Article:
MEMPHIS, Tenn. — We met Claude Phillips stepping up into his future as a big rig driver.
Phillips said he’s finally ready to claim honest success as a licensed commercial truck driver after earning his CDL license.
This is his third shot. It's been quite a long road after a nearly 25-year detour. Phillips said, "I was rebellious."
Rebellious and stubborn is what a Hillcrest High School math teacher called him and warned him of trouble ahead. She told the kid from South Memphis to slow down and remain a kid as long as possible.
His first round of trouble happened shortly afterward. As a teenager, he shot a guy in the leg. It was outside a white haven skating rink.
He said they recently met up and talked about it and neither could remember what the argument was about.
That crime got him time from Shelby County Juvenile Court.
Phillips said, “I wanted to do grown-up things. I had the wrong ideology about what life was about.”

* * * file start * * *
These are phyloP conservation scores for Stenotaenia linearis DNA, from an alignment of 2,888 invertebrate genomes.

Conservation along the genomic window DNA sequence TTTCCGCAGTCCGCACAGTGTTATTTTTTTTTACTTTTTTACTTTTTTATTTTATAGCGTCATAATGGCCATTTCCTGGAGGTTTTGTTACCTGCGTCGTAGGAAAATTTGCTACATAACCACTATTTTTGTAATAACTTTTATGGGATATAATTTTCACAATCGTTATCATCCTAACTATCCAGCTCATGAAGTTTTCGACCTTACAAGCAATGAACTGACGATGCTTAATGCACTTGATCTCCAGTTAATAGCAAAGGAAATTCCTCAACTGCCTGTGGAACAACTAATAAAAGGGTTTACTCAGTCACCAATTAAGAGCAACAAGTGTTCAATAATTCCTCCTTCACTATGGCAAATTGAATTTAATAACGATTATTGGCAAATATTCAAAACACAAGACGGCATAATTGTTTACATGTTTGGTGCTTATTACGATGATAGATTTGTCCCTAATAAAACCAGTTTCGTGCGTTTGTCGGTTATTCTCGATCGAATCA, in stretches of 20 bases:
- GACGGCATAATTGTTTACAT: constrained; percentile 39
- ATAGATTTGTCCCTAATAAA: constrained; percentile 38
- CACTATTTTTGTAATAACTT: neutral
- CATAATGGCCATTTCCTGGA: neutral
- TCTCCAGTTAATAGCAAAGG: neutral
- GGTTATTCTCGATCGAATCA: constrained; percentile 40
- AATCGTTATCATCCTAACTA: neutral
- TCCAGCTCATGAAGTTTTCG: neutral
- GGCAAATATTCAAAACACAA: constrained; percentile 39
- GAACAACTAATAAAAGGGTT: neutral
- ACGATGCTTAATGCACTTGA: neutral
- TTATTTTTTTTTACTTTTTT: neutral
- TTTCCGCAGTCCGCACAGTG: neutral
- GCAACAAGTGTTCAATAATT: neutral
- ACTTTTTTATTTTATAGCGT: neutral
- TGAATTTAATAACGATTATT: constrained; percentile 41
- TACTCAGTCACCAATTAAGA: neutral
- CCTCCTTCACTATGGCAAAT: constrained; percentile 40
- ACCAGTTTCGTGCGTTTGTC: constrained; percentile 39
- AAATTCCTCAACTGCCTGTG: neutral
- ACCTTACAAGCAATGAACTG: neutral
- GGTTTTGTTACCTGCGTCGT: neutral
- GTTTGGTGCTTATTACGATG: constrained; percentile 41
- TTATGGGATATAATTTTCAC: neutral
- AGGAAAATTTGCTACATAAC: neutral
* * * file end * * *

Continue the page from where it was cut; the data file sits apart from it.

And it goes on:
Then just after turning 30, he joined a theft ring. He went to prison for 13 years within the Tennessee Department of Correction.
As a felon, he lost his citizenship rights, his ability to graduate high school, even the opportunity to work at some jobs. He had lost ground and lost his status as a middle-class South Memphis kid.
He was now poor and watching the world go by from behind bars.
Phillips said that did it. While locked away he earned three certificates.
He was released in 2018 and used one of his certificates to help land his first job out of prison counseling people with addiction issues. The job meant low wages, hard, honest work, and living in poverty - but he was not in prison.
Then he met trey carter who owns Olympic Career Training.
Carter’s company was teaching men and women to change careers.
Carter said, “When I saw that CDL truck driving was not only a huge national need but locally with Memphis being the distribution capital of the world.”
After a few classes, the two discovered Carters’ mother was Phillips Hillcrest High School math teacher.
She was the same one who warned him to slow down and focus on just being a kid.
So, some 25-years later, the high school teacher’s son is offering a makeup test.
The older, no longer rebellious Phillips passed the CDL exam.
With that, he went from the ranks of the working poor to earning $51,000 a year with full health care benefits.
That’s his Level-Up move. He promises he won’t go back.
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